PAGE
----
SEA Games showing ‘at best satisfactory’: CDM

REPORTING FROM JAKARTA

Singapore’s athletes may have garnered a total of 160 medals from the SEA Games, 42 of which were gold, but to contingent Chef de Mission Tan Eng Liang, their combined performance was “at best, satisfactory” compared to how they fared at the 2009 Games in Laos.

Speaking at a post-Games press conference held in Jakarta on Monday, Tan said that the boost in the number of gold medals won this year was largely thanks to six sports that were not offered two years ago that produced a combined 12 gold medals for Singapore.

These sports were canoeing, which produced two golds; sailing and bowling, which took home four and three golds respectively; and water skiing, gymnastics and women’s water polo, which clinched one gold medal each.

Deducting them from the total, however, would leave 30 gold medals, fewer than the 33 attained in Laos.

“Therefore, if you ask me, as Chef de Mission, have we done well? My answer is, I’m sorry to say, it is at best satisfactory,” he said, also noting that eight sports out of the 36 that Singapore participated in at the Games held in Jakarta and Palembang performed worse than they did two years ago.

Tan also offered his own “report card” for the various sports, summarised below:

A+ (for outstanding achievement): Swimming

A (more than 2 gold medals/gold medal in team sport): Table tennis, sailing, athletics, bowling, water polo

B+ (credible improvement): canoeing

B (at least one gold medal/medal in team sport): Water skiing, billiards, gymnastics, shooting, badminton, contract bridge, wushu, softball

C (attained medals/no medals attained in team sport):
Fencing, pencak silat, rowing, open water swimming, wrestling, karate, judo, boxing, cycling, synchronized swimming, roller sports, sport climbing, taekwondo, basketball, football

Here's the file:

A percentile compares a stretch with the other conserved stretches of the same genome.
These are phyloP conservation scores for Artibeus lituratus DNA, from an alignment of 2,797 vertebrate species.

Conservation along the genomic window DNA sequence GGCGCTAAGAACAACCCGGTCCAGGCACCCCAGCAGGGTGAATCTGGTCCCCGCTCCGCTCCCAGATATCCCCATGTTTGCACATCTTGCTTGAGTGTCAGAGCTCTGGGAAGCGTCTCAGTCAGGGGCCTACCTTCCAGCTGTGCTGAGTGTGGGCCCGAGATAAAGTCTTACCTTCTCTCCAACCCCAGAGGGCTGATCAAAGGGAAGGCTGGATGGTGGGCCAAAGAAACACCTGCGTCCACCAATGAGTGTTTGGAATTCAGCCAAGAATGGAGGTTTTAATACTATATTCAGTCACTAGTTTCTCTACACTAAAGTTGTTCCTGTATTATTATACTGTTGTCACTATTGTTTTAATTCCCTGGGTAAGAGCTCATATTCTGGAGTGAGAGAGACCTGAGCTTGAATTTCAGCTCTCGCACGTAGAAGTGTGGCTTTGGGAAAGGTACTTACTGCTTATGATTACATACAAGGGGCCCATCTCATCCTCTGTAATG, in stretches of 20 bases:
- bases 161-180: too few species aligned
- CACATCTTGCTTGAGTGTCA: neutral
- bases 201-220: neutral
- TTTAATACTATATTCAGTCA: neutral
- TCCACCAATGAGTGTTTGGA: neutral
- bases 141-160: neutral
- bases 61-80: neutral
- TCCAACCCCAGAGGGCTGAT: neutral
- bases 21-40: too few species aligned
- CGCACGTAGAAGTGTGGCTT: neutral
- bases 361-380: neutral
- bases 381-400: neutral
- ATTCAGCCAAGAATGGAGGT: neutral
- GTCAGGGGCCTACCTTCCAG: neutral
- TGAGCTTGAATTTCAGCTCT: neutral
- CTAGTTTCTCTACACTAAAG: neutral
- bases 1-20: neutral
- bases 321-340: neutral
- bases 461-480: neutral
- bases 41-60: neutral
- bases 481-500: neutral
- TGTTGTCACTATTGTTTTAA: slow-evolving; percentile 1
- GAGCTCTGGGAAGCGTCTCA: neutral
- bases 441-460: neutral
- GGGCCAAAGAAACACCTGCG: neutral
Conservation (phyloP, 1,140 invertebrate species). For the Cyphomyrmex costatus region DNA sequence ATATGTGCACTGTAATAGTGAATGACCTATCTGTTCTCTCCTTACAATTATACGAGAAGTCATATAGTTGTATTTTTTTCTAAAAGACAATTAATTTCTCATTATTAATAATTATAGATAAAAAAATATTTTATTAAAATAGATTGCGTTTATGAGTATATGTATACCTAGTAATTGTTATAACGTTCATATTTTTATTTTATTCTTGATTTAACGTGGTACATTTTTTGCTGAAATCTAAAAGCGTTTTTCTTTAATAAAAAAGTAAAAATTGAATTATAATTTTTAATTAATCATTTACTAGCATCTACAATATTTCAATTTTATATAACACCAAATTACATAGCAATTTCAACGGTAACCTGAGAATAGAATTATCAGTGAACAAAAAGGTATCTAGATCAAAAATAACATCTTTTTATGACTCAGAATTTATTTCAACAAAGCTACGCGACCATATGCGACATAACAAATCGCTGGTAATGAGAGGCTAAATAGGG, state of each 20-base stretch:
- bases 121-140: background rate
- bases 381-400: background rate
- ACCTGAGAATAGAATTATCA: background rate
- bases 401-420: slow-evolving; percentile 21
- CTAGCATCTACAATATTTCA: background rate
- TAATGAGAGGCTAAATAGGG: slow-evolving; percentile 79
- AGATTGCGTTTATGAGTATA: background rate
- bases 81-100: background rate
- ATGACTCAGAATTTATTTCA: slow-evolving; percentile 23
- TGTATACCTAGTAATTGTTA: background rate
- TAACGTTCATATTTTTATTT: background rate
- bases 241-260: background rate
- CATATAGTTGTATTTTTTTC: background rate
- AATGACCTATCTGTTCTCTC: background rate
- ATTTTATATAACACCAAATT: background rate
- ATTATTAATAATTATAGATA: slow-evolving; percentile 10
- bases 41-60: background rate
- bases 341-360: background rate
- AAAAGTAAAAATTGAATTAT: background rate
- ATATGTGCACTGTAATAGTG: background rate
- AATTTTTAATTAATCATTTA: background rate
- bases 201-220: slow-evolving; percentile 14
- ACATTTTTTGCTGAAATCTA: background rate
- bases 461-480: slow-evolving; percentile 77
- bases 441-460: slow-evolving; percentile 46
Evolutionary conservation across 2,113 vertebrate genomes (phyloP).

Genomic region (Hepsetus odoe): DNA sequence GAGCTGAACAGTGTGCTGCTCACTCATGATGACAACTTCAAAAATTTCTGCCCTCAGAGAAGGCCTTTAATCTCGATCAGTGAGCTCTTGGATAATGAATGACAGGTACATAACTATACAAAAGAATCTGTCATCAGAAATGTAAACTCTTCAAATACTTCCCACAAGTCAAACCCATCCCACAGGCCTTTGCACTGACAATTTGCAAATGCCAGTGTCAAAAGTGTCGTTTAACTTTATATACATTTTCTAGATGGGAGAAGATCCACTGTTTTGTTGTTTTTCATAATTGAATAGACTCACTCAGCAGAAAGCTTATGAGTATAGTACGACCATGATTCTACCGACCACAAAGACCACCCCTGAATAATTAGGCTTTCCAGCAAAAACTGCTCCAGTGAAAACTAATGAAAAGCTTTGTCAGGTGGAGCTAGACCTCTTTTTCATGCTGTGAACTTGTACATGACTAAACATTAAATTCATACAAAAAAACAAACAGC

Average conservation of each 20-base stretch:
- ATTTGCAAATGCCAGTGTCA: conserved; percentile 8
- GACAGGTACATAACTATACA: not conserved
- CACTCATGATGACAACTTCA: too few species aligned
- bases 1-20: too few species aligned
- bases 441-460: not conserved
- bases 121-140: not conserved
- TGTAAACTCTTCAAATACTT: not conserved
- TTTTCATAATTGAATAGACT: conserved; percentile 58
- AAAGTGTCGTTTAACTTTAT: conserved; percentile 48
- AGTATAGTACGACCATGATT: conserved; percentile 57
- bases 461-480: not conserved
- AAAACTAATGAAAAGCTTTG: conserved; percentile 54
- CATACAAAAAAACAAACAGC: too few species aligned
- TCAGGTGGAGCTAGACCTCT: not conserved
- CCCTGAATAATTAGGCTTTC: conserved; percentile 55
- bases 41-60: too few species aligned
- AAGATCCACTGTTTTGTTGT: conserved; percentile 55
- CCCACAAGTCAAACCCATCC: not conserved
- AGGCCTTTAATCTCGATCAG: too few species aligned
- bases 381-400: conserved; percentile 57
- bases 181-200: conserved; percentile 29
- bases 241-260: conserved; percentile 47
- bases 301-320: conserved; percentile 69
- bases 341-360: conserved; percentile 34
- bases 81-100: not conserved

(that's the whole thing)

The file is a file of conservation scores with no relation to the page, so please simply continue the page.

D (no medals attained): Petanque, sepak takraw, weightlifting, archery, golf and traditional boat racing


He highlighted the achievements of the swimmers, shuttler Fu Mingtian who set a historic gold performance in the women’s singles final, sprinter Gary Yeo and thrower Wong Lay Chi who both achieved personal bests alongside their silver medals in the 100m dash and shot put, respectively.

He also lauded the results attained by Singapore's contract bridge players, who clinched one gold and two silver medals from hosts Indonesia, who being world-class bridge powerhouses were expected to sweep the golds on offer.

Conversely, Tan brought up sports that underperformed such as shooting, fencing and pencak silat. Shooting, in particular, was “a real disappointment” given that the team had brought home six gold, five silver and five bronze medals at the Laos Games, as compared to one gold and one silver at this year’s meet, he added.

Also present at the press conference were Singapore National Olympic Council president Chris Chan, who praised the performance of athletes who did not win medals, including shuttler Derek Wong, who defeated World number seven Vietnamese player Nguyen Tien Minh but did not make it to the medal rounds, and the men’s basketball team, which in his opinion played valiantly against the Indonesians before getting knocked out by the latter.

“I, for one, never had such high regard for the men’s basketball team; I thought they played so well,” said Chan.

He also commended the Young Lions’ performance at the Games football tournament despite being knocked out before the semifinal rounds.

“This team is much better,” he said. “But they were in the ‘group of death’, and didn’t go for the win against Malaysia.

“They’re definitely not an ‘F’ for me. This was a good team,” he added.

Singapore Sports Council (SSC) CEO Lim Teck Yin added that Tan’s review allows the SSC to study each sport’s performance individually.

“That way, every sport will be challenged to come back stronger,” said Lim. “Yes, a couple underperformed, and their athletes whom I met are very upset, but are determined to go back and examine what happened.”

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